We investigate how the link between individual schooling and political participation is affected by country characteristics. Using individual survey data, we find that political participation is more responsive to schooling in land-abundant countries, and less responsive in human capital-abundant countries, even while controlling for country political institutions and cultural attitudes. We propose an explanation that centers on how individuals allocate the use of their human capital. A relative abundance of land (used primarily in the least skill-intensive sector) or a scarcity of aggregate human capital increases both the level of political participation and its responsiveness to schooling, by lowering the opportunity cost of production income foregone. We find related evidence that political participation is less responsive to schooling in countries with a higher skill premium, as well as within countries for individuals engaged in skilled occupations, suggesting that these patterns are indeed influenced by the opportunity cost of engaging in political rather than production activities. We argue that this framework can provide a joint explanation for patterns of political participation at the individual level and differences in public investment in education at the country level.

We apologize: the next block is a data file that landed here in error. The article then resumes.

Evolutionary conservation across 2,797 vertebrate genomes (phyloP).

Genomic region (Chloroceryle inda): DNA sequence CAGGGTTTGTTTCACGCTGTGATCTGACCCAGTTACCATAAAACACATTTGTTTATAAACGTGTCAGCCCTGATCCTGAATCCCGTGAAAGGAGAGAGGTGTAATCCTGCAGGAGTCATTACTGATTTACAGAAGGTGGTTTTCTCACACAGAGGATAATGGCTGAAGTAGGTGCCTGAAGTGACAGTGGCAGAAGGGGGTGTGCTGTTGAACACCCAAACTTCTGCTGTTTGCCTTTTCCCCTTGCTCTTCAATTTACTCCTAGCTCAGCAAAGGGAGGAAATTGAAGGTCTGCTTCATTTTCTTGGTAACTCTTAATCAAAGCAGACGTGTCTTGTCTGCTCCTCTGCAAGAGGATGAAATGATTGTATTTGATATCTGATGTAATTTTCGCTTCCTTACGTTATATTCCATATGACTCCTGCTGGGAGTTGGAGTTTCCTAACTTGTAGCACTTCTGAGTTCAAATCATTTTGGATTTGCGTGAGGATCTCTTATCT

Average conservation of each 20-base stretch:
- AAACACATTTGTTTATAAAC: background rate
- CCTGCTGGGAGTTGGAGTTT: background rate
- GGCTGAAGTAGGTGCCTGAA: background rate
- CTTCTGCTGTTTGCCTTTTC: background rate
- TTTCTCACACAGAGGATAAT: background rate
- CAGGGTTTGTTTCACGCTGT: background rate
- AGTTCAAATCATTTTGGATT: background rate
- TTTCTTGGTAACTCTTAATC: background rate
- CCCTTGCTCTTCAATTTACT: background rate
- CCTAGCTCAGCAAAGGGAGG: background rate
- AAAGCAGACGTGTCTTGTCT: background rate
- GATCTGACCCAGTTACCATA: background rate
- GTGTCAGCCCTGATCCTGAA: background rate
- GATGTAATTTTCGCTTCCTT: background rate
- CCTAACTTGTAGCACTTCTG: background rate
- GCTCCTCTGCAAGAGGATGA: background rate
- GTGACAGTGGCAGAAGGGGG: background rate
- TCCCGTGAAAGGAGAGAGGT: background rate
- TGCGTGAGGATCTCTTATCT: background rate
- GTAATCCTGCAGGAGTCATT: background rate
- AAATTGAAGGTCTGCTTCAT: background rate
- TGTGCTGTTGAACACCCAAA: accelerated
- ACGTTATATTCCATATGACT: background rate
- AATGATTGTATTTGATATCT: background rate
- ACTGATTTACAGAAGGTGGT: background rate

Campante, Filipe R., and Davin Chor. "Schooling, Political Participation, and the Economy." Review of Economics and Statistics 94.4 (November 2012): 841-859.